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A psychologist explains why you shouldn't strive to be always happy

Published by Business Insider on Fri, 12 Aug 2016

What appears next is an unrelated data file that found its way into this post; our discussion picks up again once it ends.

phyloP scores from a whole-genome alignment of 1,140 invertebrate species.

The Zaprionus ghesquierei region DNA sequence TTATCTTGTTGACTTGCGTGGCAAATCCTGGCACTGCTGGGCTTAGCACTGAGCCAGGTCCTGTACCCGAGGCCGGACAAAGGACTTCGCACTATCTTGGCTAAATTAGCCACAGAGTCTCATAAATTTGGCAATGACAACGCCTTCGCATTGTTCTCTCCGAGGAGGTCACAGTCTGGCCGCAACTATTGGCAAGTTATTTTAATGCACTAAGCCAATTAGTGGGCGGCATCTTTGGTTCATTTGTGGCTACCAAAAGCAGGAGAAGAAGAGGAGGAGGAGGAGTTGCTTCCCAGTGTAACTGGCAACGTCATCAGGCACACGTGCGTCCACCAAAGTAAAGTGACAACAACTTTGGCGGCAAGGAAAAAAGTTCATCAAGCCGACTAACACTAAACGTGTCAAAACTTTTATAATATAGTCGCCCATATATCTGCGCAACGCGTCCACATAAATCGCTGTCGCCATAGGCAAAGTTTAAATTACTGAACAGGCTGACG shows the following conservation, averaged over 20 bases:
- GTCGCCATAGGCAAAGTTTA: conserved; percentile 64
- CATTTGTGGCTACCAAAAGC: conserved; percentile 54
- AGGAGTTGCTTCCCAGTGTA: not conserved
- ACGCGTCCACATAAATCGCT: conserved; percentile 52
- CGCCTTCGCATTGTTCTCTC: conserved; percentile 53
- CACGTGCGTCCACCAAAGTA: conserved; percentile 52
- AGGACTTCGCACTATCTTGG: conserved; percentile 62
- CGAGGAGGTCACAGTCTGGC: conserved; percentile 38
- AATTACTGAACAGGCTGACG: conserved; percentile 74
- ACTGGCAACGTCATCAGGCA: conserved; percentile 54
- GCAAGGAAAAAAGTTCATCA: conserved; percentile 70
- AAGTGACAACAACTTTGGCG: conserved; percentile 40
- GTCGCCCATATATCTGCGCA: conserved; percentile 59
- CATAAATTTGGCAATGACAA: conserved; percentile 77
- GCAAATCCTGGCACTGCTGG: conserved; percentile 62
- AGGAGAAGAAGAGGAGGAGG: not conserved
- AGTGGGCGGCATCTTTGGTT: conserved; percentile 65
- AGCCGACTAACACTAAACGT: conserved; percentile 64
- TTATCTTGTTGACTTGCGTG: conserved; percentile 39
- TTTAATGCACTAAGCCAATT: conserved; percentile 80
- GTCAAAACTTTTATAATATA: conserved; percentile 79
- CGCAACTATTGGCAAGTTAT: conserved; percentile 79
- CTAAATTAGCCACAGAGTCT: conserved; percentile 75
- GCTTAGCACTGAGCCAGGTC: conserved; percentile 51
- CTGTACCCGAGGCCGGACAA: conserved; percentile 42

In the 1990s, a psychologist named Martin Seligman led the positive psychology movement, which placed the study of human happiness squarely at the center of psychology research and theory.It continued a trend that began in the 1960s with humanistic and existential psychology, which emphasized the importance of reaching ones innate potential and creating meaning in ones life, respectively.Since then, thousands of studies and hundreds of books have been published with the goal of increasing well-being and helping people lead more satisfying lives.So why arent we happier' Why have self-reported measures of happiness stayed stagnant for over 40 years'Perversely, such efforts to improve happiness could be a futile attempt to swim against the tide, as we may actually be programmed to be dissatisfied most of the time.You cant have it allPart of the problem is that happiness isnt just one thing.Jennifer Hecht is a philosopher who studies the history of happiness. In her book The Happiness Myth, Hecht proposes that we all experience different types of happiness, but these arent necessarily complementary. Some types of happiness may even conflict with one another. In other words, having too much of one type of happiness may undermine our ability to have enough of the othersso its impossible for us to simultaneously have all types of happiness in great quantities.For example, a satisfying life built on a successful career and a good marriage is something that unfolds over a long period of time. It takes a lot of work, and it often requires avoiding hedonistic pleasures like partying or going on spur-of-the-moment trips. It also means you cant while away too much of your time spending one pleasant lazy day after another in the company of good friends.On the other hand, keeping your nose to the grindstone demands that you cut back on many of lifes pleasures. Relaxing days and friendships may fall by the wayside.As happiness in one area of life increases, itll often decline in another.A rosy past, a future brimming with potentialThis dilemma is further confounded by the way our brains process the experience of happiness.By way of illustration, consider the following examples.Weve all started a sentence with the phrase Wont it be great when (I go to college, fall in love, have kids, etc.). Similarly, we often hear older people start sentences with this phrase Wasnt it great whenThink about how seldom you hear anyone say, Isnt this great, right now'Surely, our past and future arent always better than the present. Yet we continue to think that this is the case.These are the bricks that wall off harsh reality from the part of our mind that thinks about past and future happiness. Entire religions have been constructed from them. Whether were talking about our ancestral Garden of Eden (when things were great!) or the promise of unfathomable future happiness in Heaven, Valhalla, Jannah or Vaikuntha, eternal happiness is always the carrot dangling from the end of the divine stick.Theres evidence for why our brains operate this way; most of us possess something called the optimistic bias, which is the tendency to think that our future will be better than our present.To demonstrate this phenomenon to my classes, at the beginning of a new term Ill tell my students the average grade received by all students in my class over the past three years. I then ask them to anonymously report the grade that they expect to receive. The demonstration works like a charm: Without fail, the expected grades are far higher than one would reasonably expect, given the evidence at hand.And yet, we believe.Cognitive psychologists have also identified something called the Pollyanna Principle. It means that we process, rehearse and remember pleasant information from the past more than unpleasant information. (An exception to this occurs in depressed individuals who often fixate on past failures and disappointments.)For most of us, however, the reason that the good old days seem so good is that we focus on the pleasant stuff and tend to forget the day-to-day unpleasantness.Self-delusion as an evolutionary advantage'These delusions about the past and the future could be an adaptive part of the human psyche, with innocent self-deceptions actually enabling us to keep striving. If our past is great and our future can be even better, then we can work our way out of the unpleasantor at least, mundanepresent.All of this tells us something about the fleeting nature of happiness. Emotion researchers have long known about something called the hedonic treadmill. We work very hard to reach a goal, anticipating the happiness it will bring. Unfortunately, after a brief fix we quickly slide back to our baseline, ordinary way-of-being and start chasing the next thing we believe will almost certainlyand finallymake us happy.My students absolutely hate hearing about this; they get bummed out when I imply that however happy they are right nowits probably about how happy they will be 20 years from now. (Next time, perhaps I will reassure them that in the future theyll remember being very happy in college!)Nevertheless, studies of lottery winners and other individuals at the top of their gamethose who seem to have it allregularly throw cold water on the dream that getting what we really want will change our lives and make us happier. These studies found that positive events like winning a million bucks and unfortunate events such as being paralyzed in an accident do not significantly affect an individuals long-term level of happiness.Assistant professors who dream of attaining tenure and lawyers who dream of making partner often find themselves wondering why they were in such a hurry. After finally publishing a book, it was depressing for me to realize how quickly my attitude went from Im a guy who wrote a book! to Im a guy whos only written one book.But this is how it should be, at least from an evolutionary perspective. Dissatisfaction with the present and dreams of the future are what keep us motivated, while warm fuzzy memories of the past reassure us that the feelings we seek can be had. In fact, perpetual bliss would completely undermine our will to accomplish anything at all; among our earliest ancestors, those who were perfectly content may have been left in the dust.This shouldnt be depressing; quite the contrary. Recognizing that happiness existsand that its a delightful visitor that never overstays its welcomemay help us appreciate it more when it arrives.Furthermore, understanding that its impossible to have happiness in all aspects of life can help you enjoy the happiness that has touched you.Recognizing that no one has it all can cut down on the one thing psychologists know impedes happiness: envy.Frank T. McAndrew, Cornelia H. Dudley Professor of Psychology, Knox College.This article was originally published on The Conversation. Read the original article.SEE ALSO:3 things rich people who love their jobs have in common, and the psychology behind themDON'T MISS:Don't believe these 10 common psychology mythsJoin the conversation about this storyNOW WATCH: Watch the Air Force drop 8 armored Humvees out of a plane from 5,000 feet